Resource related conflicts in managed care

January 01, 0001

Resource related conflicts in managed care

This group of Israeli and American researchers systematically described doctor-patient conflicts. They analysed 291 videotaped routine encounters with 28 general practitioners, using an novel adaption of computer software to provide quantitative empirical data on the conflicts and on the communication process demonstrated. Seven focus groups (56 GPs) provided qualitative insights that helped with analysis.

The researchers report: "Conflicts were identified in 40% of consultations, 21% of these were related to the rationing of health care resources. In conflictual encounters, both the opening and closing phases of the encounter were shorter than in non-conflictual encounters. In coping with resource rationing, the commonest strategy was to accept the dictates of the system without telling the patients about other options. When conflict of this type occurred, doctors showed more opposition to the patients rather than empathy."

The authors concluded: "Doctors often face conflicts in their routine work, but resource-related conflicts are especially difficult and expose the dual loyalties of the doctor to the patient and to the system. Insights derived from this research can be used to design training interventions that improve doctors’ efficacy in coping with conflicts and ultimately allow them to provide better patient care."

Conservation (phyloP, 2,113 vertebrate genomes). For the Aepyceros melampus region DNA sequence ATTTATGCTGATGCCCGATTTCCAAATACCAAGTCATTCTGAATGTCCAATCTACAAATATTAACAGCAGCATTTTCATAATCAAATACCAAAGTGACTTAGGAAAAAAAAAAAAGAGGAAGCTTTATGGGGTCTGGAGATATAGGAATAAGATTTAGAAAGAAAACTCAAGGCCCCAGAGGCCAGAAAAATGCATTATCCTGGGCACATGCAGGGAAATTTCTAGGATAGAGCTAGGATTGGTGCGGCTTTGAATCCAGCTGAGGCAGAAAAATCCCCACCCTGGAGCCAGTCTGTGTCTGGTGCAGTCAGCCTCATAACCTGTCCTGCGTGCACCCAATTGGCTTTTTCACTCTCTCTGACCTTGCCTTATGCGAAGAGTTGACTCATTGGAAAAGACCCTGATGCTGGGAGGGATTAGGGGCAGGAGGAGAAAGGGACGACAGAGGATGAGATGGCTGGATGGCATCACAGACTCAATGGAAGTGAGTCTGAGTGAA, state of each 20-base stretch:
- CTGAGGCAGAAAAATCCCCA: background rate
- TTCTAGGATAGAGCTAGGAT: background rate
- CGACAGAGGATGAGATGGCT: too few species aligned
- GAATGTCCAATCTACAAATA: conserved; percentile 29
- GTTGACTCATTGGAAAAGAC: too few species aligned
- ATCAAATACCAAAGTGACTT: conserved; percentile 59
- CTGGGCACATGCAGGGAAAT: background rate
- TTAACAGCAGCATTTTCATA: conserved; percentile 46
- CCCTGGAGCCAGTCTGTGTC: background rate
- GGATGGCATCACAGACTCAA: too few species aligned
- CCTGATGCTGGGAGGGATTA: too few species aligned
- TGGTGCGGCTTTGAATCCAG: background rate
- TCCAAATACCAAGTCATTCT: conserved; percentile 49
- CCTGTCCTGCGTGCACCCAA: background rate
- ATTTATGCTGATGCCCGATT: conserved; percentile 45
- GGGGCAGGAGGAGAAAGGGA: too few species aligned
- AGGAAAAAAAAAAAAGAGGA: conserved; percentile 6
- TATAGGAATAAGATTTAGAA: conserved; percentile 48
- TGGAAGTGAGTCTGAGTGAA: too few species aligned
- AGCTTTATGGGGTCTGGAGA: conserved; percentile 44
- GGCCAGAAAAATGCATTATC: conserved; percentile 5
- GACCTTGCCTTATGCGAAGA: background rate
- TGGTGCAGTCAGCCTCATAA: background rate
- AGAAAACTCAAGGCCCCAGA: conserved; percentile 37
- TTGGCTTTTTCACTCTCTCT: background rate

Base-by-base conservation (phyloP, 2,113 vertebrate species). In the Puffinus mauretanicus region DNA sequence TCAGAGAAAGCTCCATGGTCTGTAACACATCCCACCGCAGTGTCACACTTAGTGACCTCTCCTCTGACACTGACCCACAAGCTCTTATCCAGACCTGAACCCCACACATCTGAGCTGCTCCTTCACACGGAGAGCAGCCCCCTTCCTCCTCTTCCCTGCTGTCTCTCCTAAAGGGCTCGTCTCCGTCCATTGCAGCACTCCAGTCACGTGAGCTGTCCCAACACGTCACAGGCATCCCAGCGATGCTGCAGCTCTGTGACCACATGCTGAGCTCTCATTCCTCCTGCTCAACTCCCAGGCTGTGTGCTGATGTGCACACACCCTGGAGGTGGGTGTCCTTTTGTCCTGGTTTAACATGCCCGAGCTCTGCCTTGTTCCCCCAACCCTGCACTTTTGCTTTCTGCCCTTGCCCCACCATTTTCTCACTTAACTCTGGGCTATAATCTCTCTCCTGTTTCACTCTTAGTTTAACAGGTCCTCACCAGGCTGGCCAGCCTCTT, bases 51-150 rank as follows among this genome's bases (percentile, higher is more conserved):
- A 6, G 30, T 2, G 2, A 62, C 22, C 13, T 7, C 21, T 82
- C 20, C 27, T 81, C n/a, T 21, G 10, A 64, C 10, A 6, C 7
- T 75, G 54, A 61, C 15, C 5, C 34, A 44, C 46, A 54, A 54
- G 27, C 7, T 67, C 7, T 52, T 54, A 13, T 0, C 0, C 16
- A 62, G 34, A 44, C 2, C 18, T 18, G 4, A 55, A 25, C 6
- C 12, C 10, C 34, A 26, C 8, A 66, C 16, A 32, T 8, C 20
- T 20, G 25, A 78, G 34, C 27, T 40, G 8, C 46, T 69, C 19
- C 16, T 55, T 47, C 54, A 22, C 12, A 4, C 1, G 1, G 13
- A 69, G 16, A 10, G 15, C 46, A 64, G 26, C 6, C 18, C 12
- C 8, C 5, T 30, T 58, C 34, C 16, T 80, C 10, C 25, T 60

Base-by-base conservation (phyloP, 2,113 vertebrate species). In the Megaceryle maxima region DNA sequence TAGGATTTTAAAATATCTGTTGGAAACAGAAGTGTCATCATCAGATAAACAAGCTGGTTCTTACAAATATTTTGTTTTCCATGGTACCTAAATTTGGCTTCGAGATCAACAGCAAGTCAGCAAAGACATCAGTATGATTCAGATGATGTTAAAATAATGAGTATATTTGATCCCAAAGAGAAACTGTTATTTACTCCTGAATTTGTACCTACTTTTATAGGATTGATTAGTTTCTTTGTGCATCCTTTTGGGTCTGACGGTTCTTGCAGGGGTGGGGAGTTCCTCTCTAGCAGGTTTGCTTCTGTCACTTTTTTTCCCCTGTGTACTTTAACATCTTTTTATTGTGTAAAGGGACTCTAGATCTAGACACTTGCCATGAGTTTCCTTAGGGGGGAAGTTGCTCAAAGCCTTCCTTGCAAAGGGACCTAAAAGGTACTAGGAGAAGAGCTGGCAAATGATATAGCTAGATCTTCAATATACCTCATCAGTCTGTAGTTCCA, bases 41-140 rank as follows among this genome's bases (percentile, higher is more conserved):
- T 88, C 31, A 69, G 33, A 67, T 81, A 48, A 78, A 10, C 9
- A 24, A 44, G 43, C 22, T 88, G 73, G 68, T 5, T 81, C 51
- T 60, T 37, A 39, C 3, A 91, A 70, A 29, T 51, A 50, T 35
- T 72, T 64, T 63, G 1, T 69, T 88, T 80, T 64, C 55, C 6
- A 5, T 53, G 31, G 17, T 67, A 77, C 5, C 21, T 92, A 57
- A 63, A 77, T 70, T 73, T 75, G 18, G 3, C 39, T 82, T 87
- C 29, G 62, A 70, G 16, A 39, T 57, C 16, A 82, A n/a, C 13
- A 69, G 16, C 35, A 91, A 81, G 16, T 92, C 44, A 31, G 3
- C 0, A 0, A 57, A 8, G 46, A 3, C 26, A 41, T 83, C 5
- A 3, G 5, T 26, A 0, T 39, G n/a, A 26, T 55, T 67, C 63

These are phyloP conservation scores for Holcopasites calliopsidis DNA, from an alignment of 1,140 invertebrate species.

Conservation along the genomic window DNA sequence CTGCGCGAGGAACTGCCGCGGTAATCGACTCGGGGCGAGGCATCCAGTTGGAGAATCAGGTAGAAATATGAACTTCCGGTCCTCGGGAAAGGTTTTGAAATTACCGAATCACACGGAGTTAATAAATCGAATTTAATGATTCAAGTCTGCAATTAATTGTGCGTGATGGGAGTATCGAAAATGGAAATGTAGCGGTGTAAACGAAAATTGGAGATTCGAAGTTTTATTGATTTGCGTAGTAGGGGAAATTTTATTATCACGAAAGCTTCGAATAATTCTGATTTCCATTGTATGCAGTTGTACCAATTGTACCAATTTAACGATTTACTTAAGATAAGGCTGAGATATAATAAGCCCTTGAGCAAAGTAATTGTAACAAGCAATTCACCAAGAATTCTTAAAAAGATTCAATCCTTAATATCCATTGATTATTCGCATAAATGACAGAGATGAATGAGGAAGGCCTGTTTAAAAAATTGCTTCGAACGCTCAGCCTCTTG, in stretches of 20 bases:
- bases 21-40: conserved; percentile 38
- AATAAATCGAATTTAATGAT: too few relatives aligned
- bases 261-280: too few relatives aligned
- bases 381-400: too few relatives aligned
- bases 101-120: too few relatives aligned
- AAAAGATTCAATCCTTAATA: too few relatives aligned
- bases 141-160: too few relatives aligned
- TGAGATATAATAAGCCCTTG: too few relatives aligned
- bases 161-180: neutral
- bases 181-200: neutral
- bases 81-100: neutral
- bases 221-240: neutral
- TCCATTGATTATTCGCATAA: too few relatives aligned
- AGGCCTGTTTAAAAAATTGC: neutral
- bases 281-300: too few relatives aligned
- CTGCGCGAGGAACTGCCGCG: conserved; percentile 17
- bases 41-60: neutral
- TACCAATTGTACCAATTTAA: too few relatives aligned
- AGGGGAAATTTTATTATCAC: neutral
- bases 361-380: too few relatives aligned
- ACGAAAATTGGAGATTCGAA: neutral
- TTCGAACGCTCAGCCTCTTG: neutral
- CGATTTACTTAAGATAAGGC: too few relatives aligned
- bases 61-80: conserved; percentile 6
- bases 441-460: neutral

This research identifies areas prone to conflict between patients and physicians, especially in managed care settings.

For the full abstract, click here.

Family Practice 27(1):93-100, January 2010
© 2010 Oxford University Press
An anatomy of conflicts in primary care encounters: a multi- method study. Michael A Weingarten, Nurit Guttmand, Henry Abramovitch, et al. Correspondence to Michael A Weingarten: [email protected]

Category: HSR. Health Services Research. Keywords: Conflict, physician-patient communication, managed care, medical education, physician-patient relationship, mixed methods study, journal watch.
Synopsis edited by Dr Paul Schaefer, Toledo, Ohio. Posted on Global Family Doctor 12 March 2010

Pearls are an independent product of the Cochrane primary care group and are meant for educational use and not to guide clinical care.